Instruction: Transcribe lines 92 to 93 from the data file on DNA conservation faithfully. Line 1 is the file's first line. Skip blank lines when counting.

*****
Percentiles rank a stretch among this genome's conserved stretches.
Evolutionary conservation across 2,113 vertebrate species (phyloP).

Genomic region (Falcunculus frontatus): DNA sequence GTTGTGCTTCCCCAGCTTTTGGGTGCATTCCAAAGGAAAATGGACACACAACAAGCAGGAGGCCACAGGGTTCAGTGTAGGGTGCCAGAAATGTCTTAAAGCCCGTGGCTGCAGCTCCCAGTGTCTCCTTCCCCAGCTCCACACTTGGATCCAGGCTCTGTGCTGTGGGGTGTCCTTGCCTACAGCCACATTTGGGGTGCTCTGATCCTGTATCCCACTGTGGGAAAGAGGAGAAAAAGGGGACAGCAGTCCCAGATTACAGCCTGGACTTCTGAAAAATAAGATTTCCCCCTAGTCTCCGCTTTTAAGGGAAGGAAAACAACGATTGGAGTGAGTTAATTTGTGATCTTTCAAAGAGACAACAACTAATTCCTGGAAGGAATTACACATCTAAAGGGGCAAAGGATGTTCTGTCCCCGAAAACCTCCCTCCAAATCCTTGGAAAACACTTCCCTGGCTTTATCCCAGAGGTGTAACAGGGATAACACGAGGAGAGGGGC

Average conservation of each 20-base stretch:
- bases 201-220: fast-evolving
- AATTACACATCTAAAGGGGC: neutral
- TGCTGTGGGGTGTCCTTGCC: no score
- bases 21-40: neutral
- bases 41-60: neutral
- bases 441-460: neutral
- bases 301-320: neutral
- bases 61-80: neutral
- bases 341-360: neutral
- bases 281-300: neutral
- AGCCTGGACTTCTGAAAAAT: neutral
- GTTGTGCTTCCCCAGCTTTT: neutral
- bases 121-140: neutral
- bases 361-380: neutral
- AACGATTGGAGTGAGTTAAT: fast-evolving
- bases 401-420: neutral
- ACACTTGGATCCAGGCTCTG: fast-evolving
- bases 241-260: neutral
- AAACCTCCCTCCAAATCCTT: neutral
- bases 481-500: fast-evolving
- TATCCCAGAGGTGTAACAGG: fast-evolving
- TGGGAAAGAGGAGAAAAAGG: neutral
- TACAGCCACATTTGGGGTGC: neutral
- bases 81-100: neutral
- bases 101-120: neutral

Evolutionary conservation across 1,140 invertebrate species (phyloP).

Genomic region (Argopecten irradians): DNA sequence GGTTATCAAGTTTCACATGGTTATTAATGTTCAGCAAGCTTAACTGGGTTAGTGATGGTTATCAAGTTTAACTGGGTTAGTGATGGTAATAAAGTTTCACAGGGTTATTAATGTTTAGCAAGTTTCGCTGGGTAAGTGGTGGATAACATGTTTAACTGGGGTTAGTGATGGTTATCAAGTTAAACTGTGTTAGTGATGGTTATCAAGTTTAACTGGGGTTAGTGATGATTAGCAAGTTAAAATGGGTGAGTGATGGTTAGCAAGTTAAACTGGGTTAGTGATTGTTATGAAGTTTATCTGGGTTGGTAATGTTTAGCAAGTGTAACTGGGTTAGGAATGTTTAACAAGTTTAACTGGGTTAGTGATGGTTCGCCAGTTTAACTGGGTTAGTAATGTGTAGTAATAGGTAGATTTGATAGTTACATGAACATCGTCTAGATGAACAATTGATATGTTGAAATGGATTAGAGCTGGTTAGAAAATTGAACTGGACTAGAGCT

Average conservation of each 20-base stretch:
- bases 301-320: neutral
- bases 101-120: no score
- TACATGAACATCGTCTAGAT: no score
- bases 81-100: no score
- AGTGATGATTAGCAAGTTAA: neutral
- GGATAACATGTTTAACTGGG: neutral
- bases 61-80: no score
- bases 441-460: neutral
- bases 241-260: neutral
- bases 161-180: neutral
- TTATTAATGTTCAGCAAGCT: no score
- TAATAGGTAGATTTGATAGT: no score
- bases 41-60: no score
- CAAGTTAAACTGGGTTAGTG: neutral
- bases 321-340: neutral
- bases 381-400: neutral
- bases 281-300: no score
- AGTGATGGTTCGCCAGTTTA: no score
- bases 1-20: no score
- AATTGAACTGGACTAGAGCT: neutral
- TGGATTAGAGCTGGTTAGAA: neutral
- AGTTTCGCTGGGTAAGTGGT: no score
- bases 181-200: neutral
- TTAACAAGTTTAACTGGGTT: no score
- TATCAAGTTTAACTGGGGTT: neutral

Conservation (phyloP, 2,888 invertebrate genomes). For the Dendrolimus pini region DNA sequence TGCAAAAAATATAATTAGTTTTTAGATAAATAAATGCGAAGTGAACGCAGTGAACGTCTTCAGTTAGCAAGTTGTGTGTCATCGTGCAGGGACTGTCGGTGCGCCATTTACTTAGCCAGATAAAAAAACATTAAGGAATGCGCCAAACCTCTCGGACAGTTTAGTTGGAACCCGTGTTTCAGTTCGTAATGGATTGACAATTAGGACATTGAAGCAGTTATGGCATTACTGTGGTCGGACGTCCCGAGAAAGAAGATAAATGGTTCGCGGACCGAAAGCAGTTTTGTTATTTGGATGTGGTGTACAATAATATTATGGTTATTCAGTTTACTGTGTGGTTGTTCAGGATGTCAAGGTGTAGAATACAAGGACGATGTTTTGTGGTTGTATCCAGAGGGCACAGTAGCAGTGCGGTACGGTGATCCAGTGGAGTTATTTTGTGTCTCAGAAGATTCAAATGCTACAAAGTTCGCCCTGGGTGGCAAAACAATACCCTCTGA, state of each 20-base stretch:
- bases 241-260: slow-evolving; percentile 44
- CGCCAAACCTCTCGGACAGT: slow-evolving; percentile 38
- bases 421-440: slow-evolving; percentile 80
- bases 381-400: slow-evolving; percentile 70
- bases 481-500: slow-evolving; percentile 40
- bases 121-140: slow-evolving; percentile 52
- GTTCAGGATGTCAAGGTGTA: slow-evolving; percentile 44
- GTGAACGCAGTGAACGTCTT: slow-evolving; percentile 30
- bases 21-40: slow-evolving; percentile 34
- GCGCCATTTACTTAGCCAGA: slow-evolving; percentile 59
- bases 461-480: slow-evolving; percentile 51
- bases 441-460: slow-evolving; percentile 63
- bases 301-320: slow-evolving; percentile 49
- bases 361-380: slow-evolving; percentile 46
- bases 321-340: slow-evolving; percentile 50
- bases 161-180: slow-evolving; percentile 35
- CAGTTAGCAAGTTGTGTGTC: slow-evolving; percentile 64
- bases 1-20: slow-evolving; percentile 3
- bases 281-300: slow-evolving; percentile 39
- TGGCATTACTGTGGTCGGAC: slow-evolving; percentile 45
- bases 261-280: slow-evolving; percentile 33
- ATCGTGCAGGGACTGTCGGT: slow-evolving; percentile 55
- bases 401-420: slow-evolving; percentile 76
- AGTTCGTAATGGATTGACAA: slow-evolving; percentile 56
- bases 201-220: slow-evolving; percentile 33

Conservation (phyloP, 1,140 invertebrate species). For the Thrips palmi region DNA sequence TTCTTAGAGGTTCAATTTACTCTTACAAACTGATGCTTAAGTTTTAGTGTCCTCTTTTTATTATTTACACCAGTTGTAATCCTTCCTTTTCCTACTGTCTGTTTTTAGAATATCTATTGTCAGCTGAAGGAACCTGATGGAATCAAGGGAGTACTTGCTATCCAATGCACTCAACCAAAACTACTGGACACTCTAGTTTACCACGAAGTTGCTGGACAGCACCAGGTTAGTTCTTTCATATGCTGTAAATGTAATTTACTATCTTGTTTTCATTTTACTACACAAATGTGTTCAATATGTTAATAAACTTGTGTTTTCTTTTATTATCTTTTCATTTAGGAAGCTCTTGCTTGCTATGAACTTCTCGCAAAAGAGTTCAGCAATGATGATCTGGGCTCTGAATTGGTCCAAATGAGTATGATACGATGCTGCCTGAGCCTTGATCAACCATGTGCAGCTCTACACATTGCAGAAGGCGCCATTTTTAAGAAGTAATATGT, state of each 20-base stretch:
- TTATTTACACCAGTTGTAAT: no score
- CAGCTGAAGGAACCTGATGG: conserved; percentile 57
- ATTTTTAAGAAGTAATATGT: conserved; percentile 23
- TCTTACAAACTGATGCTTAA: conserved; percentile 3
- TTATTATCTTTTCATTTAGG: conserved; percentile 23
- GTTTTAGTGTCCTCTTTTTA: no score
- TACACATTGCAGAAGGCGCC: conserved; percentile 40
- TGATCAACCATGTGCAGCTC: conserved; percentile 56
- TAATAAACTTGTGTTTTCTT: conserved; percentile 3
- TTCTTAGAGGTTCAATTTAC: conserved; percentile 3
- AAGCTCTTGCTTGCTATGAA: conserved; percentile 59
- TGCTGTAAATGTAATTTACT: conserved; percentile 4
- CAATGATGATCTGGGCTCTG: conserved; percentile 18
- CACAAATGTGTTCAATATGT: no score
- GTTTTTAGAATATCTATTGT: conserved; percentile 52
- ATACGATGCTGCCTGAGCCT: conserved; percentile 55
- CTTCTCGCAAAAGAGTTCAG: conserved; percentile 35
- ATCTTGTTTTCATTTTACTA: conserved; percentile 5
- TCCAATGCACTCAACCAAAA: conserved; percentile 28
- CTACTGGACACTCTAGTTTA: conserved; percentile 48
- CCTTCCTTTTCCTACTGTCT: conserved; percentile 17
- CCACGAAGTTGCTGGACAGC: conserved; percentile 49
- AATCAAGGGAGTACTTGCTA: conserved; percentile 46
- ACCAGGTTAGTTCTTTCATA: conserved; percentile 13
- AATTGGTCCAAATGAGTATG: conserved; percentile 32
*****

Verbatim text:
- TGATCAACCATGTGCAGCTC: conserved; percentile 56
- TAATAAACTTGTGTTTTCTT: conserved; percentile 3